Retiring From Your Small Business? 5 Key Tax Planning Steps

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Hello, my name is Elona. Welcome to my site about tax services. When I started my own crafting business, I was unsure how to handle my profits and losses. I tallied all of the information and eventually took the documents down to my local tax professional. I learned a lot about the process of preparing and filing taxes during that visit. I would like to help other people handle their business tax documents and work effectively with a qualified professional. I would be honored if you could use my information to handle your taxes with confidence. Please come back again soon.

Retiring From Your Small Business? 5 Key Tax Planning Steps

2 June 2020
 Categories: , Blog

As a small business owner planning for their retirement exit, you may be focused on tasks like increasing your retirement income or stabilizing the business. But have you considered the tax issues involved in your exit? Income taxes can easily take a big bite out of a retiring owner's income if not planned out correctly.

To help you, consider these five key ways to minimize retirement tax issues and maximize your preparedness. 

1. Choose the Right Savings Plan

While most workers know that they should boost retirement savings as they approach retirement, they may not make good use of the right types of accounts. Small business owners have many choices in both tax-deferred retirement accounts, such as the Simplified Employee Pension, as well as non-tax-advantaged plans like Roth IRAs. The right mix depends on your income and retirement plans.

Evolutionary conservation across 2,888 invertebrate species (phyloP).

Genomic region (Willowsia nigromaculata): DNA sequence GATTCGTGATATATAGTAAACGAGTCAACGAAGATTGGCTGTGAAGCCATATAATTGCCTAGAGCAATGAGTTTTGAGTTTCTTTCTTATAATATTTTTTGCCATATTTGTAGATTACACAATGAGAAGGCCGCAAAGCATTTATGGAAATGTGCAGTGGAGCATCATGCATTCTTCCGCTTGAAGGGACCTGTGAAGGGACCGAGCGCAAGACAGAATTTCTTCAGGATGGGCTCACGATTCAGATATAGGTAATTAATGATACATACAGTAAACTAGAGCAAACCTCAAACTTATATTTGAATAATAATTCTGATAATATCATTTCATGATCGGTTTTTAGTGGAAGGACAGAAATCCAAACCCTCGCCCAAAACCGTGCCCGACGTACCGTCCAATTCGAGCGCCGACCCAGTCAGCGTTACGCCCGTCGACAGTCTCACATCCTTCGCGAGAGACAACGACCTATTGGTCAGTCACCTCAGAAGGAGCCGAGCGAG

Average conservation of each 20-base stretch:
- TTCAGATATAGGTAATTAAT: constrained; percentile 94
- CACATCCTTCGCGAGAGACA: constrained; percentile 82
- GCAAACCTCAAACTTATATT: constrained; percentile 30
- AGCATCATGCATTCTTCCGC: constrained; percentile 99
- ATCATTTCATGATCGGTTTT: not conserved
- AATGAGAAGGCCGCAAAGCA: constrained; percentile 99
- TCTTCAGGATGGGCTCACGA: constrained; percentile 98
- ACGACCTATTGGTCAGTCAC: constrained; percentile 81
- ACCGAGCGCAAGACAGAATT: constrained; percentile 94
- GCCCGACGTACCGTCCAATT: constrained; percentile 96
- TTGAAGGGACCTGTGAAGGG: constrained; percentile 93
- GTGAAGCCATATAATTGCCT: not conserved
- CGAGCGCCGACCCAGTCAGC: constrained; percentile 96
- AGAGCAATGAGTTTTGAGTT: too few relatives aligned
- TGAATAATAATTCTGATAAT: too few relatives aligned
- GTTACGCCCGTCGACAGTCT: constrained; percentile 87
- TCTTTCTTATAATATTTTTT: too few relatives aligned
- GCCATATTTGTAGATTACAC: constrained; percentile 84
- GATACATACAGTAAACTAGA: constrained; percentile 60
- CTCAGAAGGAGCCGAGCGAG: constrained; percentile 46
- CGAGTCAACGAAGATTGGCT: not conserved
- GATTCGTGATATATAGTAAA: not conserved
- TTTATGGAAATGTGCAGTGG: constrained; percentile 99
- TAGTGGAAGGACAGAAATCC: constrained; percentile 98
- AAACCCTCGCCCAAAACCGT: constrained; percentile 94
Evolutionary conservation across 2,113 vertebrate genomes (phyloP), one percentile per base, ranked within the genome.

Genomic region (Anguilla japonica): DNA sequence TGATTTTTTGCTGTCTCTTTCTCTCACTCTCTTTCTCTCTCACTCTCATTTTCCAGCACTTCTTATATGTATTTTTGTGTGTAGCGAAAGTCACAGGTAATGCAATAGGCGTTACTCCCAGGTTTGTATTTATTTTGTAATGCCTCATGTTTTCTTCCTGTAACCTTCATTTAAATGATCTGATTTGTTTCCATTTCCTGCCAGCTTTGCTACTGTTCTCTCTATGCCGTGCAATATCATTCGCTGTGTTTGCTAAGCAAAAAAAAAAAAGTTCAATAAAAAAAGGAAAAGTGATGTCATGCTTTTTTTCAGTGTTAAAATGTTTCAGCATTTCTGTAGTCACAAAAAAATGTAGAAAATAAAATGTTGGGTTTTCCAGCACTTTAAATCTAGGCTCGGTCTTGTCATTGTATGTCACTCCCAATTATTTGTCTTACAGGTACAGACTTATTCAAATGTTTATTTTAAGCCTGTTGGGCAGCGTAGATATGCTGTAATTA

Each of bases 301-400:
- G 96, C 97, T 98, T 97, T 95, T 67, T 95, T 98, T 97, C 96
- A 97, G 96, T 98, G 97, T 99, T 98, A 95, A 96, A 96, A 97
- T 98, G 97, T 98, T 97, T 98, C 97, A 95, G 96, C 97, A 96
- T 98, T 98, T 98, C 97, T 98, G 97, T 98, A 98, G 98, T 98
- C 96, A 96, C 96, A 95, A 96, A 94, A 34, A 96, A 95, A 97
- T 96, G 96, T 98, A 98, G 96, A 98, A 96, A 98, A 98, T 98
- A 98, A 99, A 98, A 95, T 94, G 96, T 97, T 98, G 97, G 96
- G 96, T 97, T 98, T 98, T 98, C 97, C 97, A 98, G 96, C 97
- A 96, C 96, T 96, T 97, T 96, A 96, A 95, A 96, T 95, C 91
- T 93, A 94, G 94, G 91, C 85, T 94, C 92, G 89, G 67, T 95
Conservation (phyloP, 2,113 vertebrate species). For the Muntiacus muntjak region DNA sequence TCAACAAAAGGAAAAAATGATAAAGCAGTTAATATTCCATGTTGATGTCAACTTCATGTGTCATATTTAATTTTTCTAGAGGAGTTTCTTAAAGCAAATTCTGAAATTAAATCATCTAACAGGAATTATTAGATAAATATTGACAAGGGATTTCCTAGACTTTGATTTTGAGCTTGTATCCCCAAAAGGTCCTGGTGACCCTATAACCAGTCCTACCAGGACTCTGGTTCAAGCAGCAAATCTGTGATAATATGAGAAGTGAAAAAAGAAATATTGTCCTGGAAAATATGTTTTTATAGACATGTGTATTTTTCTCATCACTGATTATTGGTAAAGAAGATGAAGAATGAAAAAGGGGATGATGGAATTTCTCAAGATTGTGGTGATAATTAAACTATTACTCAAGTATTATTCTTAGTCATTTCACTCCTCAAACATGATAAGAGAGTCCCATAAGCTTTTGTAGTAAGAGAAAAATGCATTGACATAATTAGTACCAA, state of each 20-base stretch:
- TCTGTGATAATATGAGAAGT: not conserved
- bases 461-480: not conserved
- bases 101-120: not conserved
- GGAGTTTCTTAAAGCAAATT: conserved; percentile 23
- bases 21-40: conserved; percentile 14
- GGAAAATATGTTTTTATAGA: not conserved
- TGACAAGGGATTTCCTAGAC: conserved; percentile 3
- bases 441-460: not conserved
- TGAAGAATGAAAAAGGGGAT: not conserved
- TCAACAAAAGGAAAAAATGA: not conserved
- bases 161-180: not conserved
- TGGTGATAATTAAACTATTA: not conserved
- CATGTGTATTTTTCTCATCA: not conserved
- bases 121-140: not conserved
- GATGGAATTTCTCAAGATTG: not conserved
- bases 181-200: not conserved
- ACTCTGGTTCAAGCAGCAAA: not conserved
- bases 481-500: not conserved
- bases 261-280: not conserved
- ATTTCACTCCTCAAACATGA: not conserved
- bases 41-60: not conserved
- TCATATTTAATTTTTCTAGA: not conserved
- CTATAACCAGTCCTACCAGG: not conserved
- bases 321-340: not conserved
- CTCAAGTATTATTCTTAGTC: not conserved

2. Determine Your Needs

Each owner should have an idea of what income they need to earn during retirement. While it may seem counter-intuitive, your goal may not be to simply get the biggest payout possible. Remember, the more money you take out, the higher your taxes are likely to be. If the buyout would significantly exceed your needs, you might be better off to continue to invest in the business or to put money into tax-advantaged retirement funds. 

3. Develop a Tax-Friendly Exit

The tax implications of getting a buyout from your business, from partners, or from a buyer could put a strain on your finances. If you receive your entire payout in one lump sum, you'll end up with massive amounts of income that could be eaten away by a big tax bracket increase. If you receive that same buyout in increments, though, you can better control how much is subject to taxes. 

4. Form a Post-Retirement Income Plan

What do you intend to do with your time once you formally retire? For some, retirement is an end to their working days and a start to a life of leisure. However, others want to continue in a small capacity or do consulting. However, the amount and types of post-retirement income you earn determines your tax bill. So you'll need to decide what those sources of income will be and how to balance them. 

5. Work With Professionals

Gather a team of professionals to help you plan your transition. This should include an attorney, an accountant, and a tax planner. Together, this team will work to create a good exit contract, a solid financial plan, and the lowest taxes possible. 

No matter how close or far away your retirement goals are, you should begin the planning process as soon as possible. It may take years to work out the best route. Start by forming your planning team of professionals today. 

To learn more, contact a company that offers tax planning services.